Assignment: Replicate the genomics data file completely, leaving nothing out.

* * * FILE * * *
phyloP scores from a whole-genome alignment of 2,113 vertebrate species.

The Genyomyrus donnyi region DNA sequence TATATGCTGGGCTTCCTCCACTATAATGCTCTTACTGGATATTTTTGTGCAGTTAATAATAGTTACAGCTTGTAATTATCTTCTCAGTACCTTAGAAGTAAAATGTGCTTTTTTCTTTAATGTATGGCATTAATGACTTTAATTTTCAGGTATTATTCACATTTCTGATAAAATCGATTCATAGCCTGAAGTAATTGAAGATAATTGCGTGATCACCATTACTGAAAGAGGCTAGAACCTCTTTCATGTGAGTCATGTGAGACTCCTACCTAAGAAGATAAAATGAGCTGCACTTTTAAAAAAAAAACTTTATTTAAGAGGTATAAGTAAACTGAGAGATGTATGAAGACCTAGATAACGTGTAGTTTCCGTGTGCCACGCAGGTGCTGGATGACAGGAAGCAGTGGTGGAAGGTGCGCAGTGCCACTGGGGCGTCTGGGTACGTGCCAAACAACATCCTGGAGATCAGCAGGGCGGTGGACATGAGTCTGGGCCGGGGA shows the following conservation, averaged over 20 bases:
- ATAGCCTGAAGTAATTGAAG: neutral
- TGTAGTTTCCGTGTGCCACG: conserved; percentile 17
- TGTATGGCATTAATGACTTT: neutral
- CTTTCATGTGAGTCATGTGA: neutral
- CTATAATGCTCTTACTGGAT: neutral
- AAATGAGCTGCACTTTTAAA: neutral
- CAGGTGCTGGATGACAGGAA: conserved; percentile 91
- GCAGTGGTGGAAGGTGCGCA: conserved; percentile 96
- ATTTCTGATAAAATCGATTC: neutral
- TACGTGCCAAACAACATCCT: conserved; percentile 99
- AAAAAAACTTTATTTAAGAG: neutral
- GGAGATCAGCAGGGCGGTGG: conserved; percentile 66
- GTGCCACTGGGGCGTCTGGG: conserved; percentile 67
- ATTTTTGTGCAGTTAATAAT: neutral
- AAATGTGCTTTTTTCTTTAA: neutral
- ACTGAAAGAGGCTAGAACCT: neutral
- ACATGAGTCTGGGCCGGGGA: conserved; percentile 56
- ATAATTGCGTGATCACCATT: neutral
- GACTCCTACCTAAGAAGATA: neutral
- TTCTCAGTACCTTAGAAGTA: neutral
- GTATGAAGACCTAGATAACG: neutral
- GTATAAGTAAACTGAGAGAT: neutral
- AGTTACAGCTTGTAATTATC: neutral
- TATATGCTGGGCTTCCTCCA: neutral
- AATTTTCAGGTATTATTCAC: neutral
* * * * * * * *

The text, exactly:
phyloP scores from a whole-genome alignment of 2,113 vertebrate species.

The Genyomyrus donnyi region DNA sequence TATATGCTGGGCTTCCTCCACTATAATGCTCTTACTGGATATTTTTGTGCAGTTAATAATAGTTACAGCTTGTAATTATCTTCTCAGTACCTTAGAAGTAAAATGTGCTTTTTTCTTTAATGTATGGCATTAATGACTTTAATTTTCAGGTATTATTCACATTTCTGATAAAATCGATTCATAGCCTGAAGTAATTGAAGATAATTGCGTGATCACCATTACTGAAAGAGGCTAGAACCTCTTTCATGTGAGTCATGTGAGACTCCTACCTAAGAAGATAAAATGAGCTGCACTTTTAAAAAAAAAACTTTATTTAAGAGGTATAAGTAAACTGAGAGATGTATGAAGACCTAGATAACGTGTAGTTTCCGTGTGCCACGCAGGTGCTGGATGACAGGAAGCAGTGGTGGAAGGTGCGCAGTGCCACTGGGGCGTCTGGGTACGTGCCAAACAACATCCTGGAGATCAGCAGGGCGGTGGACATGAGTCTGGGCCGGGGA shows the following conservation, averaged over 20 bases:
- ATAGCCTGAAGTAATTGAAG: neutral
- TGTAGTTTCCGTGTGCCACG: conserved; percentile 17
- TGTATGGCATTAATGACTTT: neutral
- CTTTCATGTGAGTCATGTGA: neutral
- CTATAATGCTCTTACTGGAT: neutral
- AAATGAGCTGCACTTTTAAA: neutral
- CAGGTGCTGGATGACAGGAA: conserved; percentile 91
- GCAGTGGTGGAAGGTGCGCA: conserved; percentile 96
- ATTTCTGATAAAATCGATTC: neutral
- TACGTGCCAAACAACATCCT: conserved; percentile 99
- AAAAAAACTTTATTTAAGAG: neutral
- GGAGATCAGCAGGGCGGTGG: conserved; percentile 66
- GTGCCACTGGGGCGTCTGGG: conserved; percentile 67
- ATTTTTGTGCAGTTAATAAT: neutral
- AAATGTGCTTTTTTCTTTAA: neutral
- ACTGAAAGAGGCTAGAACCT: neutral
- ACATGAGTCTGGGCCGGGGA: conserved; percentile 56
- ATAATTGCGTGATCACCATT: neutral
- GACTCCTACCTAAGAAGATA: neutral
- TTCTCAGTACCTTAGAAGTA: neutral
- GTATGAAGACCTAGATAACG: neutral
- GTATAAGTAAACTGAGAGAT: neutral
- AGTTACAGCTTGTAATTATC: neutral
- TATATGCTGGGCTTCCTCCA: neutral
- AATTTTCAGGTATTATTCAC: neutral